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Pervin Family Business Advisors

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Transfer of Family Business is Tricky

CALGARY HERALD – Friday, October 4, 1991 – E3

The successful transfer of a family business to the next generation is seldom an easy task, according to a family business consultant.

The successful transfer of a family business to the next generation is seldom an easy task, according to a family business consultant.

The biggest reason is that family businesses are not simply financial entities designed solely for generating profits, Aron Pervin told the Calgary chapter of the Canadian Association of Family Enterprise on Thursday.

"Capital investment in a family business is minor compared with the emotional, physical and intellectual commitment demanded of the founder and his or her family," the Toronto-based adviser said.

Family-owned enterprises are a significant part of the economy, representing approximately 80 per cent of all Canadian businesses. They employ more than 60 per cent of the labor force, generate more than 50 per cent of all wages and account for 40 to 50 per cent of the gross national product.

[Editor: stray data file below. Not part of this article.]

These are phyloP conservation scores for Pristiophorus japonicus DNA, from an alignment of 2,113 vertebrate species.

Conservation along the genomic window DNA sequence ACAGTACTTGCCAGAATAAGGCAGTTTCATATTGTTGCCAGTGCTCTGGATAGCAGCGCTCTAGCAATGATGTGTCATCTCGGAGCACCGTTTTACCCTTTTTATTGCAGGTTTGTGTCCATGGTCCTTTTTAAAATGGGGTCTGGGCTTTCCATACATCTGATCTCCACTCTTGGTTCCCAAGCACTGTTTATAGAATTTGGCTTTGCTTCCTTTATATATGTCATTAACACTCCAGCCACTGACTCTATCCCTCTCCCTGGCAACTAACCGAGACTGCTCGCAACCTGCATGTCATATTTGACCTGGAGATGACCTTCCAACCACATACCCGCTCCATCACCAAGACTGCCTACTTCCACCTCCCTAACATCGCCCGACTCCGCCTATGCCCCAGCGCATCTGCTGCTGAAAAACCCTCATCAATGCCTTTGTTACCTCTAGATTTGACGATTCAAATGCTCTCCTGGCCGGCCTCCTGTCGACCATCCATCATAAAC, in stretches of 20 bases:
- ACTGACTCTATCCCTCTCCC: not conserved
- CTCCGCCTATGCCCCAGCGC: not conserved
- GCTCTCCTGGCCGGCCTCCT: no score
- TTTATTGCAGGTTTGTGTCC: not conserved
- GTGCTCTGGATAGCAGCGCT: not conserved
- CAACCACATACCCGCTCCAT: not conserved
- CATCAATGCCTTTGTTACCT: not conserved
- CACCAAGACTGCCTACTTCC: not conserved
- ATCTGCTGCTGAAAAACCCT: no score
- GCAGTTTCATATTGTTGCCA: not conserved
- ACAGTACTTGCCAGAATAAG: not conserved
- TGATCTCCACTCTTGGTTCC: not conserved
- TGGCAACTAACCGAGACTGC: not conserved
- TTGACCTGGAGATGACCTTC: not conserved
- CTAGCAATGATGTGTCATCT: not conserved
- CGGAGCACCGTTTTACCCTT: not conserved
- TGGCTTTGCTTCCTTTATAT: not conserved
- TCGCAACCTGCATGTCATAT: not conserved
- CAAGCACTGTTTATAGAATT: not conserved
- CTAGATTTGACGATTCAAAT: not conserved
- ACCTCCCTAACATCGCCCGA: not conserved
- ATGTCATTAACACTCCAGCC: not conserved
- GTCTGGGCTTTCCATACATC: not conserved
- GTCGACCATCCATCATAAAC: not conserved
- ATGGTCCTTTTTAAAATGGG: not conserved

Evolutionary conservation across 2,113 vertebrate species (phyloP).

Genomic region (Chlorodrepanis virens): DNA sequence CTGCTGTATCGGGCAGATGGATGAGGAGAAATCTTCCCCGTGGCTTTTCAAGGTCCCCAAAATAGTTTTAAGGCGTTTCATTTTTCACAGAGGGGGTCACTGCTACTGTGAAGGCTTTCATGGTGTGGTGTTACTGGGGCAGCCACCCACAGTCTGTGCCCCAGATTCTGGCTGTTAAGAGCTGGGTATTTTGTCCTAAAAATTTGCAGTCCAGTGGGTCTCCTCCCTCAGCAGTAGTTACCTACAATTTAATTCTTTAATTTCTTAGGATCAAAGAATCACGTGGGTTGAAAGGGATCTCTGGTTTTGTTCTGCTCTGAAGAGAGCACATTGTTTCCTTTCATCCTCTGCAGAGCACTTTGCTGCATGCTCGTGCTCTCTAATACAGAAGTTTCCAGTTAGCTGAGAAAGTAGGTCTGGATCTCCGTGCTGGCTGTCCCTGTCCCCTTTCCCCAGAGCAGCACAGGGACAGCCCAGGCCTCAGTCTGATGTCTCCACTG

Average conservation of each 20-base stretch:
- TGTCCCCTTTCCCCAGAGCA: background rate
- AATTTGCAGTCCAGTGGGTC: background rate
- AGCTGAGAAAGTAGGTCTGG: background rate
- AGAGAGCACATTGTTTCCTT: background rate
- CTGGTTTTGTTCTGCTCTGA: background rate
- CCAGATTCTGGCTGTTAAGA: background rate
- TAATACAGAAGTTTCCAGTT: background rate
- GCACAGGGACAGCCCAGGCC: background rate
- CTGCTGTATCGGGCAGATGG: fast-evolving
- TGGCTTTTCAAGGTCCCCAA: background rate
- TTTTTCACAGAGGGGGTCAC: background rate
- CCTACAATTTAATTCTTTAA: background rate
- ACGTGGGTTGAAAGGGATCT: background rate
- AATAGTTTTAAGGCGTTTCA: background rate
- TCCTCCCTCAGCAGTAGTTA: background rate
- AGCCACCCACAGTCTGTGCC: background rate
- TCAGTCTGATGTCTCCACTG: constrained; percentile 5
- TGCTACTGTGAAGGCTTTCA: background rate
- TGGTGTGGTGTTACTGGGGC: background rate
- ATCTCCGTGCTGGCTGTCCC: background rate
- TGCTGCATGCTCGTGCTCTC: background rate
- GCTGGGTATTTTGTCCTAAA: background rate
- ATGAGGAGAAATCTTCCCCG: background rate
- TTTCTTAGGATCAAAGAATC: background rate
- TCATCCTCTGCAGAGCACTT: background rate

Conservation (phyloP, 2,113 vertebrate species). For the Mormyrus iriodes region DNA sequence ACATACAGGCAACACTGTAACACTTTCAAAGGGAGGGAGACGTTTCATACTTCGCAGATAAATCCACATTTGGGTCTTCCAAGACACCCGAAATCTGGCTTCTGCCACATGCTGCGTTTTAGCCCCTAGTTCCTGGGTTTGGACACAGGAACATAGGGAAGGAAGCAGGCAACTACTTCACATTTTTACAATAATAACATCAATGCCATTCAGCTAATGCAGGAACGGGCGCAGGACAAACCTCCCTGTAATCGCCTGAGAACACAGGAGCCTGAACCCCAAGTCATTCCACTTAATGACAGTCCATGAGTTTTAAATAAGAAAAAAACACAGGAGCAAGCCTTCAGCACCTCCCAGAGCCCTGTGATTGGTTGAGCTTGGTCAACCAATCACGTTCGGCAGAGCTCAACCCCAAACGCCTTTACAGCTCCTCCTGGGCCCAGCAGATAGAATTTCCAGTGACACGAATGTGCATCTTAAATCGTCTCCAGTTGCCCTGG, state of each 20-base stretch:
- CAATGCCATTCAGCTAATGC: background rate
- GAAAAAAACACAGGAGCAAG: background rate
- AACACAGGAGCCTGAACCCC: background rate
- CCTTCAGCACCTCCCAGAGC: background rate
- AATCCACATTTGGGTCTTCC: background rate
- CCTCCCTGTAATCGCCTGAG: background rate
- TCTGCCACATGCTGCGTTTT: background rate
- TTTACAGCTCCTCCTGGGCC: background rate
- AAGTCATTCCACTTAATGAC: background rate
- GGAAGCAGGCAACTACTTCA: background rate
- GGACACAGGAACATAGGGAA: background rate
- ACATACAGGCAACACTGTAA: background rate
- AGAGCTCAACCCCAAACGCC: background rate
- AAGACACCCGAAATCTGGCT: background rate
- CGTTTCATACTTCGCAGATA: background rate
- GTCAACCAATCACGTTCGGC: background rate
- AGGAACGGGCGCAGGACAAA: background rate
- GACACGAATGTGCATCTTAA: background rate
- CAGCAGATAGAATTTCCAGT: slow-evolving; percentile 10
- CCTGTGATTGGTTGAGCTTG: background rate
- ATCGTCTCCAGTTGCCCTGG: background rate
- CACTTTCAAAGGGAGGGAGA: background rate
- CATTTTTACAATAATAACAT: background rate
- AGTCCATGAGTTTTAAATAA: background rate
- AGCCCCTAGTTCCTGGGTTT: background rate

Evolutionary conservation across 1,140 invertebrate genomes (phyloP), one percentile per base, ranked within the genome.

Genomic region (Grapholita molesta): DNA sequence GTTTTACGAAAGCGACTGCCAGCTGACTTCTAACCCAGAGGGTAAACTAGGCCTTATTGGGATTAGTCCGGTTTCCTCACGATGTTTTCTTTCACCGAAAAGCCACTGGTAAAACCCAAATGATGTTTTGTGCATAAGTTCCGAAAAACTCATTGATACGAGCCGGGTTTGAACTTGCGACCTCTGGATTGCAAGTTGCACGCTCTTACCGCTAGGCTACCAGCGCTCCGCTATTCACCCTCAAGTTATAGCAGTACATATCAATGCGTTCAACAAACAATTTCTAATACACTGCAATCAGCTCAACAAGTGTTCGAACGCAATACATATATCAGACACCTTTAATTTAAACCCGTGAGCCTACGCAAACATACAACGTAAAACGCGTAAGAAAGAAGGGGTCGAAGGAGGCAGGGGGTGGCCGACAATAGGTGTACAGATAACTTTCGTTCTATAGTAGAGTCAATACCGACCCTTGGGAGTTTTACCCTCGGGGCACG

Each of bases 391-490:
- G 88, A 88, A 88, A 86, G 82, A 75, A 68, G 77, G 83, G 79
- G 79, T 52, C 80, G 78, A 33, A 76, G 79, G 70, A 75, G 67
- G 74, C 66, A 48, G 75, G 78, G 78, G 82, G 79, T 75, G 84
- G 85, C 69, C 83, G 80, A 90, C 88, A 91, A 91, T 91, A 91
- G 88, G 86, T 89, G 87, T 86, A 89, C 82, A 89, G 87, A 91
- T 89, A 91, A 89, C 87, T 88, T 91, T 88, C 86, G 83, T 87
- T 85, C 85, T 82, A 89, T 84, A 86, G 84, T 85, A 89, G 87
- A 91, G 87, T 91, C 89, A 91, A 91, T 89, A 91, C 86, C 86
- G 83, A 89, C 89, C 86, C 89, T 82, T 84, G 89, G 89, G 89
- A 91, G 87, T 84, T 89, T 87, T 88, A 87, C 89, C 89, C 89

But despite the importance of this small-business sector, Pervin said, family-owned businesses have "a very real tendency to self-destruct."

"Less than one-third survive to the second generation – 70 per cent are either liquidated or sold after the founder's retirement or death and less than – 13 per cent last through to the third generation."

"To achieve continuity of family ownership and management through a successful transition, the founder must let go, relinquishing control and guidance of his or her baby to a new custodian – and do it voluntarily," Pervin said.

The earlier the founder begins planning the transition, the better, he added.

"After all, it takes constant attention for 18 years to raise a child to legal adult status. So why would a business operator wait until a year or two before planned retirement to begin to plan their own succession and the transition to new management?"

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